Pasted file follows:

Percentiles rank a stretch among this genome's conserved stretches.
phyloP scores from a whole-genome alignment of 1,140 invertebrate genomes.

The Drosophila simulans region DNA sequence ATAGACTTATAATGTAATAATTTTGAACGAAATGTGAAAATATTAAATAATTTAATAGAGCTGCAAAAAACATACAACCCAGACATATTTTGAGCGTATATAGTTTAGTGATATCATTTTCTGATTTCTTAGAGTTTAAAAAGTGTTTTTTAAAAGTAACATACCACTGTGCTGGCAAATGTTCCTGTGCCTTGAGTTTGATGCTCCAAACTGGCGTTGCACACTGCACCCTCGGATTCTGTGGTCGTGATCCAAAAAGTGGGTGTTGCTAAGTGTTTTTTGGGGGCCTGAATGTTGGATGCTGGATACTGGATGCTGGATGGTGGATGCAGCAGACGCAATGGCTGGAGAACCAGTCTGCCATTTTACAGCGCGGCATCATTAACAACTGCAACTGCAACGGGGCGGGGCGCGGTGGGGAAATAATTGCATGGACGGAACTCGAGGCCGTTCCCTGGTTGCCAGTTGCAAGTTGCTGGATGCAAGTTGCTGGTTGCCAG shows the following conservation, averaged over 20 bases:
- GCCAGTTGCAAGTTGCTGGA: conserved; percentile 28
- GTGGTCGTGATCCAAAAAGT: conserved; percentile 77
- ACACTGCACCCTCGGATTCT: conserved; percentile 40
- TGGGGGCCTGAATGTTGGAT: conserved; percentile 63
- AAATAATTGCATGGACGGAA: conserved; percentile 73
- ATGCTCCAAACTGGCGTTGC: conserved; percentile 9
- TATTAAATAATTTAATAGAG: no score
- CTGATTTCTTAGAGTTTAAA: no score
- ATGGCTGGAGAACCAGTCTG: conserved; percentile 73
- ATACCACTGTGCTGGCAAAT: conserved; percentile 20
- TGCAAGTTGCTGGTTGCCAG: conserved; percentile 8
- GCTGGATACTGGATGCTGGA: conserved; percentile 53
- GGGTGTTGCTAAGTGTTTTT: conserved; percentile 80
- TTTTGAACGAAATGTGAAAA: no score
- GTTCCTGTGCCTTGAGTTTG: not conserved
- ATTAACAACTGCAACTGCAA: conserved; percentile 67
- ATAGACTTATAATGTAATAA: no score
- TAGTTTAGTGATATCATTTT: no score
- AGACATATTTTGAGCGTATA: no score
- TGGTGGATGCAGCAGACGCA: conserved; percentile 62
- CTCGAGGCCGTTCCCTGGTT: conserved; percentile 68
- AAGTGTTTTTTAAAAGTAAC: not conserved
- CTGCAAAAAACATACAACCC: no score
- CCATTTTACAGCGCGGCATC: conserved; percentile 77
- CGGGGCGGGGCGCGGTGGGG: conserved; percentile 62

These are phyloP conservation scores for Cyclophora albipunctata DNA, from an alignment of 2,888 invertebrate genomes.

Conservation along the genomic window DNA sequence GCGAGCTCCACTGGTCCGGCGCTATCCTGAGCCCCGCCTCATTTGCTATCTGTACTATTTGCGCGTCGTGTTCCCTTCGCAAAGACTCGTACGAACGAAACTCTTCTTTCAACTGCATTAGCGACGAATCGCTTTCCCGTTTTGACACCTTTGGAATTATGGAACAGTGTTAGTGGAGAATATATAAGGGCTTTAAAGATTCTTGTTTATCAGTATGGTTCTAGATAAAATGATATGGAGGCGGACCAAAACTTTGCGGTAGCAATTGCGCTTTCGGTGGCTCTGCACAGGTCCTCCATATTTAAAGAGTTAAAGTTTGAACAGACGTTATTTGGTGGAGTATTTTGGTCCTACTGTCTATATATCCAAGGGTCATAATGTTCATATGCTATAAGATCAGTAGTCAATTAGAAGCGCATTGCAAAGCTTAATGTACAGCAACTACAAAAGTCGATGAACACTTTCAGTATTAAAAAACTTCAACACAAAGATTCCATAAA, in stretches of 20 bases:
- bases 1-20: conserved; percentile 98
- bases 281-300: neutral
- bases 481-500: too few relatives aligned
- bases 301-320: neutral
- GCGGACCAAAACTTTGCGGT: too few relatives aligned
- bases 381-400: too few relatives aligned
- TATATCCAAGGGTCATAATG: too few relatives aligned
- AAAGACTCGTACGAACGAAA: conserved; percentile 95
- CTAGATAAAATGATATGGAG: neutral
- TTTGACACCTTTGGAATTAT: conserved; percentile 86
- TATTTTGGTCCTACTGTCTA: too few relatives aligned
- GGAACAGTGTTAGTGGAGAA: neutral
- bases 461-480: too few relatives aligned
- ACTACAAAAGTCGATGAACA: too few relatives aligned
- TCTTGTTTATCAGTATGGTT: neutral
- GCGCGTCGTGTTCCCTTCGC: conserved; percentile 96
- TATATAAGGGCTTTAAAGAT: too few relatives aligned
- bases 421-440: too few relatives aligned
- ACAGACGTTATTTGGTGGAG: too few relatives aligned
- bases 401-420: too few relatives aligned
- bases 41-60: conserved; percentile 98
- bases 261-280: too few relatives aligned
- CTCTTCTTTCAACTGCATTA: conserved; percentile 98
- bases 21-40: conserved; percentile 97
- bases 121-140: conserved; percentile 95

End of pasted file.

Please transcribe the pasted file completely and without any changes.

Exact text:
Percentiles rank a stretch among this genome's conserved stretches.
phyloP scores from a whole-genome alignment of 1,140 invertebrate genomes.

The Drosophila simulans region DNA sequence ATAGACTTATAATGTAATAATTTTGAACGAAATGTGAAAATATTAAATAATTTAATAGAGCTGCAAAAAACATACAACCCAGACATATTTTGAGCGTATATAGTTTAGTGATATCATTTTCTGATTTCTTAGAGTTTAAAAAGTGTTTTTTAAAAGTAACATACCACTGTGCTGGCAAATGTTCCTGTGCCTTGAGTTTGATGCTCCAAACTGGCGTTGCACACTGCACCCTCGGATTCTGTGGTCGTGATCCAAAAAGTGGGTGTTGCTAAGTGTTTTTTGGGGGCCTGAATGTTGGATGCTGGATACTGGATGCTGGATGGTGGATGCAGCAGACGCAATGGCTGGAGAACCAGTCTGCCATTTTACAGCGCGGCATCATTAACAACTGCAACTGCAACGGGGCGGGGCGCGGTGGGGAAATAATTGCATGGACGGAACTCGAGGCCGTTCCCTGGTTGCCAGTTGCAAGTTGCTGGATGCAAGTTGCTGGTTGCCAG shows the following conservation, averaged over 20 bases:
- GCCAGTTGCAAGTTGCTGGA: conserved; percentile 28
- GTGGTCGTGATCCAAAAAGT: conserved; percentile 77
- ACACTGCACCCTCGGATTCT: conserved; percentile 40
- TGGGGGCCTGAATGTTGGAT: conserved; percentile 63
- AAATAATTGCATGGACGGAA: conserved; percentile 73
- ATGCTCCAAACTGGCGTTGC: conserved; percentile 9
- TATTAAATAATTTAATAGAG: no score
- CTGATTTCTTAGAGTTTAAA: no score
- ATGGCTGGAGAACCAGTCTG: conserved; percentile 73
- ATACCACTGTGCTGGCAAAT: conserved; percentile 20
- TGCAAGTTGCTGGTTGCCAG: conserved; percentile 8
- GCTGGATACTGGATGCTGGA: conserved; percentile 53
- GGGTGTTGCTAAGTGTTTTT: conserved; percentile 80
- TTTTGAACGAAATGTGAAAA: no score
- GTTCCTGTGCCTTGAGTTTG: not conserved
- ATTAACAACTGCAACTGCAA: conserved; percentile 67
- ATAGACTTATAATGTAATAA: no score
- TAGTTTAGTGATATCATTTT: no score
- AGACATATTTTGAGCGTATA: no score
- TGGTGGATGCAGCAGACGCA: conserved; percentile 62
- CTCGAGGCCGTTCCCTGGTT: conserved; percentile 68
- AAGTGTTTTTTAAAAGTAAC: not conserved
- CTGCAAAAAACATACAACCC: no score
- CCATTTTACAGCGCGGCATC: conserved; percentile 77
- CGGGGCGGGGCGCGGTGGGG: conserved; percentile 62

These are phyloP conservation scores for Cyclophora albipunctata DNA, from an alignment of 2,888 invertebrate genomes.

Conservation along the genomic window DNA sequence GCGAGCTCCACTGGTCCGGCGCTATCCTGAGCCCCGCCTCATTTGCTATCTGTACTATTTGCGCGTCGTGTTCCCTTCGCAAAGACTCGTACGAACGAAACTCTTCTTTCAACTGCATTAGCGACGAATCGCTTTCCCGTTTTGACACCTTTGGAATTATGGAACAGTGTTAGTGGAGAATATATAAGGGCTTTAAAGATTCTTGTTTATCAGTATGGTTCTAGATAAAATGATATGGAGGCGGACCAAAACTTTGCGGTAGCAATTGCGCTTTCGGTGGCTCTGCACAGGTCCTCCATATTTAAAGAGTTAAAGTTTGAACAGACGTTATTTGGTGGAGTATTTTGGTCCTACTGTCTATATATCCAAGGGTCATAATGTTCATATGCTATAAGATCAGTAGTCAATTAGAAGCGCATTGCAAAGCTTAATGTACAGCAACTACAAAAGTCGATGAACACTTTCAGTATTAAAAAACTTCAACACAAAGATTCCATAAA, in stretches of 20 bases:
- bases 1-20: conserved; percentile 98
- bases 281-300: neutral
- bases 481-500: too few relatives aligned
- bases 301-320: neutral
- GCGGACCAAAACTTTGCGGT: too few relatives aligned
- bases 381-400: too few relatives aligned
- TATATCCAAGGGTCATAATG: too few relatives aligned
- AAAGACTCGTACGAACGAAA: conserved; percentile 95
- CTAGATAAAATGATATGGAG: neutral
- TTTGACACCTTTGGAATTAT: conserved; percentile 86
- TATTTTGGTCCTACTGTCTA: too few relatives aligned
- GGAACAGTGTTAGTGGAGAA: neutral
- bases 461-480: too few relatives aligned
- ACTACAAAAGTCGATGAACA: too few relatives aligned
- TCTTGTTTATCAGTATGGTT: neutral
- GCGCGTCGTGTTCCCTTCGC: conserved; percentile 96
- TATATAAGGGCTTTAAAGAT: too few relatives aligned
- bases 421-440: too few relatives aligned
- ACAGACGTTATTTGGTGGAG: too few relatives aligned
- bases 401-420: too few relatives aligned
- bases 41-60: conserved; percentile 98
- bases 261-280: too few relatives aligned
- CTCTTCTTTCAACTGCATTA: conserved; percentile 98
- bases 21-40: conserved; percentile 97
- bases 121-140: conserved; percentile 95